I’ve always considered myself an ambitious person. I skipped a grade when I was in elementary school, only to be put back in the regular (where I’m supposed to be) grade when I came to America. My thoughts have always been on the academic side – how to succeed in life with an education, to be the best that I can be. My expectations of myself have always been high. Heck, once upon a time I even thought that I could be a big shot executive at a large business corporation. Those thoughts are now gone, and replaced with “How many poops did my son do today?” and “How long will it take me to advance to a certain skill level in XYZ at my job?”
Ever since I became a mother, I’ve crossed into a different territory, and that is the Expectations Territory. When you’re not a parent you have certain expectations of yourself – things that you can and cannot do. You know your abilities and your desires. You have goals that you want to achieve. Then you become a parent, and you still have goals, but as time goes by, you realize that perhaps those goals need to be taken down a notch, because there is absolutely no way in hell you’re going to be able to go out and have fun every night without a good babysitter (and a good babysitter costs a lot, so that’s why a lot of parents prefer to just stay at home and drink a glass of wine instead – not that I would know…I just sit there and play with my phone), or drink alcohol and not be impaired while taking care of your kids, or finish writing that 100 page thesis in three months.
And hobbies – what hobbies? Let’s talk about achieving the every day tasks, shall we?
For example: it took me approximately an hour today to eat lunch. Not because I’m such a slow eater (which I am, sort of), but because during that hour, I made lunch for my daughter, and while I waited for her to eat, I fed my son a bottle, and then prepped my own lunch. Sounds simple, right? It should just be as easy as sitting down and enjoying a lunch. Not so much in the world of parenting. I took both of my kids to Lily’s room and told Lily to play with her brother so I can eat…because “Mommy is very hungry.” She seemed to understand, but only for a short period of time, because less than 5 minutes later, they BOTH came out of the room, one babbling away about something, and the other one trumpeting along and crying. By that time, my stomach was growling and I was getting grumpy. My patience were wearing thin. Even as I sat and ate my lunch, I still had the sad, eager eyes of my son looking up at me and whining, “Mama, mama”, as if he’s saying, “Please mom, don’t eat. Please mom, I want some more.” Sigh.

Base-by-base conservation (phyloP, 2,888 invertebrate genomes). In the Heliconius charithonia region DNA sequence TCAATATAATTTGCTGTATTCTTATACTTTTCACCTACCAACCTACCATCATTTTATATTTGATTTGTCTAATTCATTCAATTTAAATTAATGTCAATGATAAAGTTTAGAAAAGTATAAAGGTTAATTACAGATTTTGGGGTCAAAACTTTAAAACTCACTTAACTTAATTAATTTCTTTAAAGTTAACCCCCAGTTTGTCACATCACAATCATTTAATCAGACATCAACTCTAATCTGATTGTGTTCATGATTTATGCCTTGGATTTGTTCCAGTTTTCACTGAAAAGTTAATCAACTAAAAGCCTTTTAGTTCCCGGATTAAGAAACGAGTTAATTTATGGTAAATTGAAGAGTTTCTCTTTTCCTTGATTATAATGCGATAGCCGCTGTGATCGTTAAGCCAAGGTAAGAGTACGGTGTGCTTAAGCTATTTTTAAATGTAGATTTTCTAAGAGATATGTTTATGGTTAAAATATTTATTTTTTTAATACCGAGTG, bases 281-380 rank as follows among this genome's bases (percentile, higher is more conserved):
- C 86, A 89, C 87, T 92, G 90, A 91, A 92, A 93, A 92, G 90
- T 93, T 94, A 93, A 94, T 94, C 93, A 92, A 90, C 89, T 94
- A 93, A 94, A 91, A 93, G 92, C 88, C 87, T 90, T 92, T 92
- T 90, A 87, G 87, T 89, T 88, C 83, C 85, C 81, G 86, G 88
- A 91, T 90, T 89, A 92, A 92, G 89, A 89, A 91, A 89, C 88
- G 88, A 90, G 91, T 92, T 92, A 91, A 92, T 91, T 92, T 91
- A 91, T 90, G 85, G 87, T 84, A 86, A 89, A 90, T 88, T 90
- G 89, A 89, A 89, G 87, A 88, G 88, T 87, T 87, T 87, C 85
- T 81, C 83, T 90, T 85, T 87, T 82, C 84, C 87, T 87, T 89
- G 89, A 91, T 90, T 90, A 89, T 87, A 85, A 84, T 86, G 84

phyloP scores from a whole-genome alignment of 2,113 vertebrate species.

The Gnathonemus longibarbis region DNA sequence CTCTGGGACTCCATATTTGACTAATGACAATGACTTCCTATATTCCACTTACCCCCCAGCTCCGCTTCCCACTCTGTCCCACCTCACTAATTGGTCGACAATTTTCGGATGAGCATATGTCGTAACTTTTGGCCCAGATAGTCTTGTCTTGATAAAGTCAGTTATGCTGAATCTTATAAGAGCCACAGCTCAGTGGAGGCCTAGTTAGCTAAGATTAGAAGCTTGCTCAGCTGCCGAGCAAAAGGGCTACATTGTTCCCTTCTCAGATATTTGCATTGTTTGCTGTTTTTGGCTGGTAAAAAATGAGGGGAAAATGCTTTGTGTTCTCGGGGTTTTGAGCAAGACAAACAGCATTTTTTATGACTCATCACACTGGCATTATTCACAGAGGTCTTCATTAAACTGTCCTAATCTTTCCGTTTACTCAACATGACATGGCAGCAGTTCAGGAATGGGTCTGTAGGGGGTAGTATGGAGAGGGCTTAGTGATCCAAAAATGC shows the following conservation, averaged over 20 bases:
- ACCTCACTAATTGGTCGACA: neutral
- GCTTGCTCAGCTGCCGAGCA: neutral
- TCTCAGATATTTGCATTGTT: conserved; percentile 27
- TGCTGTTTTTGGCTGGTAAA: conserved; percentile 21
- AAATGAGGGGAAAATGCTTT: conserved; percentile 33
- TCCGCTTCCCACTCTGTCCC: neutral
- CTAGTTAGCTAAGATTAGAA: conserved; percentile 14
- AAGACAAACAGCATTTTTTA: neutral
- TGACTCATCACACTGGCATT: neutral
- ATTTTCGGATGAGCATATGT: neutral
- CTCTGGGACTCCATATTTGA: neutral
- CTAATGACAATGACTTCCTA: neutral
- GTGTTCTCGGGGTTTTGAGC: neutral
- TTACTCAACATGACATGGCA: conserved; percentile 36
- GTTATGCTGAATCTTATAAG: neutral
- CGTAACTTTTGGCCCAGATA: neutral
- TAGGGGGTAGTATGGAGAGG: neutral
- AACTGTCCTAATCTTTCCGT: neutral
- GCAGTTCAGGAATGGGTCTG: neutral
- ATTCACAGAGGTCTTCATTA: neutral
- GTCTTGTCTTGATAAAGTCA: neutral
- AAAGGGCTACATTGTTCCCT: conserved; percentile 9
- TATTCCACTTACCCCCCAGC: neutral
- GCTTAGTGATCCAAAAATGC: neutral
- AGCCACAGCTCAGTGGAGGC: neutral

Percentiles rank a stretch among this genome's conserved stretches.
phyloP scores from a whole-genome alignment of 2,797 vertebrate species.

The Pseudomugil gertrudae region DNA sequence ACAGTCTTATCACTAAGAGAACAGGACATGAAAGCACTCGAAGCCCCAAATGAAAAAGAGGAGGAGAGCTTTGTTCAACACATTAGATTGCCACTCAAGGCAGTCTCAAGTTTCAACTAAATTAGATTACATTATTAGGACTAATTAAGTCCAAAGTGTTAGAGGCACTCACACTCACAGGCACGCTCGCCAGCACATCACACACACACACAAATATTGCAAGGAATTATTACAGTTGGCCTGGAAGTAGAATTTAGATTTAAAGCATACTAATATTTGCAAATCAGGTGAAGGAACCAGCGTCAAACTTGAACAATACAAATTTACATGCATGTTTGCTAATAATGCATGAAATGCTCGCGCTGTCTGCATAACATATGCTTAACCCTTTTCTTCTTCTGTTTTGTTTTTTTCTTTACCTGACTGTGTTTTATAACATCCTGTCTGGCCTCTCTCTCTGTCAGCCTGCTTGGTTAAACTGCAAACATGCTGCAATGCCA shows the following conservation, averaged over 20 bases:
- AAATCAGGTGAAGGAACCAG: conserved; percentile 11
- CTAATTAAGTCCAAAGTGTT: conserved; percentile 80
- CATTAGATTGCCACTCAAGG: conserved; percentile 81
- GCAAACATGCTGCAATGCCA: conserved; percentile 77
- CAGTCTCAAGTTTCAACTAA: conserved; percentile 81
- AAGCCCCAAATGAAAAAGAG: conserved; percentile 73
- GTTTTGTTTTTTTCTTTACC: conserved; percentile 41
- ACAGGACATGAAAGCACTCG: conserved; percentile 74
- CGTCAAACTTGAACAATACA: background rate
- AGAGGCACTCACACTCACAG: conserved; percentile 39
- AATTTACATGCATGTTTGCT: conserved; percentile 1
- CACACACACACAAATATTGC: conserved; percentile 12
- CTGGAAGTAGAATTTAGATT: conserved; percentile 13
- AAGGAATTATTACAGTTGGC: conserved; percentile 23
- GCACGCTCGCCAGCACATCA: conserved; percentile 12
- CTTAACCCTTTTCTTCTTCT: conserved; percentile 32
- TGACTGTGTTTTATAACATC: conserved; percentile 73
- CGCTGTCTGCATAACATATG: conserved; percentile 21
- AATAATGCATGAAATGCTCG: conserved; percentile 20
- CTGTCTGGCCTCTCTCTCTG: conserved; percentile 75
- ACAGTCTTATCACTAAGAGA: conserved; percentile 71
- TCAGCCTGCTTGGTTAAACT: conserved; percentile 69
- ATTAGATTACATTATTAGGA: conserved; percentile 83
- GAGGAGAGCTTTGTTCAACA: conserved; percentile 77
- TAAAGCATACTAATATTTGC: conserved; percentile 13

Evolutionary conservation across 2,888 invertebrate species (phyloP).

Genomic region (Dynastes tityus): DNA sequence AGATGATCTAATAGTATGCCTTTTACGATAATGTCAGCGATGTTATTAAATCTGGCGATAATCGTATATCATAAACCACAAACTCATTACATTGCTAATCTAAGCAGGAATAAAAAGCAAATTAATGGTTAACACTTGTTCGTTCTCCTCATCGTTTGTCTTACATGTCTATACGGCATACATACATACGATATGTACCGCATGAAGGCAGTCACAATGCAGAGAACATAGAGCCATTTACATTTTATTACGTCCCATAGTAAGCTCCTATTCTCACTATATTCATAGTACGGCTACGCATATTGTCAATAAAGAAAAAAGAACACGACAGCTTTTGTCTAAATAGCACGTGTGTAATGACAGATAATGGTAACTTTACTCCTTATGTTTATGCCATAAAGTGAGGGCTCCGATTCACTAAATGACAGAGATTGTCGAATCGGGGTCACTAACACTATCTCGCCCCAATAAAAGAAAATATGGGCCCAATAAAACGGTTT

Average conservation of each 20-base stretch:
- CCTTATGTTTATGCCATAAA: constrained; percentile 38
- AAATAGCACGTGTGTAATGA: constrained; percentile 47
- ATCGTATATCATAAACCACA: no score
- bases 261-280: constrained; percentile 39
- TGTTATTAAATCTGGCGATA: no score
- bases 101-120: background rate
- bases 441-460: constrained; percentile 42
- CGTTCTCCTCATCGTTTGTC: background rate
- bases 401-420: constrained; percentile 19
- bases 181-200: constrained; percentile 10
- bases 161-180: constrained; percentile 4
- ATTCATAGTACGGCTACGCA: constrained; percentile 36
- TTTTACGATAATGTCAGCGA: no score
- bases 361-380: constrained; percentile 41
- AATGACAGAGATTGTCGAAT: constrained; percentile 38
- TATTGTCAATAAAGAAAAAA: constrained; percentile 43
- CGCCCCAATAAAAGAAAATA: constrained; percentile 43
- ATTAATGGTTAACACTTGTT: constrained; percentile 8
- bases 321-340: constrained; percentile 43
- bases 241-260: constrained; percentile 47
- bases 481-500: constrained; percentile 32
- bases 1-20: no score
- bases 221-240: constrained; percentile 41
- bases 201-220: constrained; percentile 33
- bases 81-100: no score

It made me wonder how much simple tasks that all of us adults do on a regular basis are taken for granted by those who are not (yet) parents. Eating in peace is one of them. So yes, I decided to eat with some “background noise” (jazz music would’ve been more preferable) and another little human being grumpy at me because I asked her to do something and she didn’t feel like doing it.
This is an example of how much of a pleasure it is to be able to do simple tasks (like pooping, getting dressed, writing, brushing teeth, eating, laundry, etc) without interruption can be. The expectation that one should be able to sit down after preparing their meal and eat and actually be able to enjoy their meal is something almost foreign to me. I told my husband about this dilemma and he looked at me like I was insane. His face conveyed the thought, “You think you can actually SIT DOWN AND EAT in front of them?!?! You’re crazy woman!”
I don’t think it’s necessarily a bad thing – no, not at all. If anything, having kids brings you back to reality, because as some of us might expect, we tend to live in a distorted reality where we are on top of our game and we get things DONE. This is especially important for ambitious high achievers and planners. But then you have kids, and they throw you a curve ball, so you have to learn new skills like drowning out the noise of a crying baby while eating a meal. Adaptability is key. It is a skill that I honestly don’t think I developed until I became a mother.
With that said, as soon as you lower your expectations, you realize that it’s actually not that terrible after all. It’s not so terrible to be woken up in the middle of the night several times a week (well, actually it is) because it happens to other parents too. It’s not so terrible to be constantly busy, to always have laundry and dishes to do. And it’s not so terrible to have someone who needs you and calls you all the time. When it’s all said and done, you have an audience who knows absolutely nothing about you before you became a parent, so you can be anyone you want to be!
Heck, I hope that when my kids are adults they’ll let me in on their lives and keep me busy with whatever is going on with them and allow me to be part of their world. Except for the sleeping part – I’d prefer that they allow me to sleep more than 4 hours a night every night.